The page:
Humor is used for a variety of functions in everyday social interaction. It frequently serves as means of expressing friendliness, solidarity or `positive politeness' (Brown and Levinson 1987), but it may also function less positively, especially when used between people of different power or status. While the powerful may use humor to maintain control, it is also available to the less powerful as a socially acceptable means of challenging or subverting authority. This paper examines some of the ways in which humor is used subversively between colleagues in two New Zealand organizations. The distribution of humor in meetings in these workplaces is compared with the frequency of humor in informal interactions between friends and apparent equals. The analysis suggests that while humor is much more frequent in informal contexts, subversive humor is proportionately much more frequent in workplace meetings. The analysis also demonstrates that subversive humor tends to be conveyed through discourse strategies which create social distance, and emphasize social boundaries between the speaker and the target of the humor. Potential social implications of these patterns are discussed. Introduction2 Humor serves a very wide range of functions in social interactions (see, for example, Graham et al. 1992, Martineau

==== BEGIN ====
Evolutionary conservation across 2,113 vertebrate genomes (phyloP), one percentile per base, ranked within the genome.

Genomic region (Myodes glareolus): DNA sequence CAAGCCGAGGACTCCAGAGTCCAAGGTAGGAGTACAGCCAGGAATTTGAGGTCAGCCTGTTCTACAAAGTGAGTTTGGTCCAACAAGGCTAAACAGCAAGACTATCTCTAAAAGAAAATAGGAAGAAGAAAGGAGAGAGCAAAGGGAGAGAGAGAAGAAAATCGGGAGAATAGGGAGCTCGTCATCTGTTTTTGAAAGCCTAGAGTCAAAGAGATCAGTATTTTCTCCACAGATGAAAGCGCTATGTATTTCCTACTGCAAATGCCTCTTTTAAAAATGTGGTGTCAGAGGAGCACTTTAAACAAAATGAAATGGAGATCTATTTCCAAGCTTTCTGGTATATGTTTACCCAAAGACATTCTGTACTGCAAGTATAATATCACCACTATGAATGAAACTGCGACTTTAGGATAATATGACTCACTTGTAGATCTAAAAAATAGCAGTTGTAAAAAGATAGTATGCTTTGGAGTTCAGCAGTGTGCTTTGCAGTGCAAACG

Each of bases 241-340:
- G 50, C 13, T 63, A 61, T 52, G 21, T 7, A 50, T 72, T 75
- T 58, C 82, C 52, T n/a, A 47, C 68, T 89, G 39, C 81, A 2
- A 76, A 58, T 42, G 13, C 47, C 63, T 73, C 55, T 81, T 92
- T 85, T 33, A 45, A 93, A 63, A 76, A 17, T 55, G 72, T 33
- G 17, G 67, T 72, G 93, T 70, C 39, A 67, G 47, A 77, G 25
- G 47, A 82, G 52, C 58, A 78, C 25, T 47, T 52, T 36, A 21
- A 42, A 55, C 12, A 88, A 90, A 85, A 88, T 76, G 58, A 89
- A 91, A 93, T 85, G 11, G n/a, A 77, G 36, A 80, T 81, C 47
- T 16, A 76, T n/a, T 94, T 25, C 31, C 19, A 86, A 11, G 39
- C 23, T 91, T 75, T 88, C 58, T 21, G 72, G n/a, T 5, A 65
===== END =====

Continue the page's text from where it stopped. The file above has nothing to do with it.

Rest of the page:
Humor: International Journal of Humor Research – de Gruyter
Published: Mar 19, 2002
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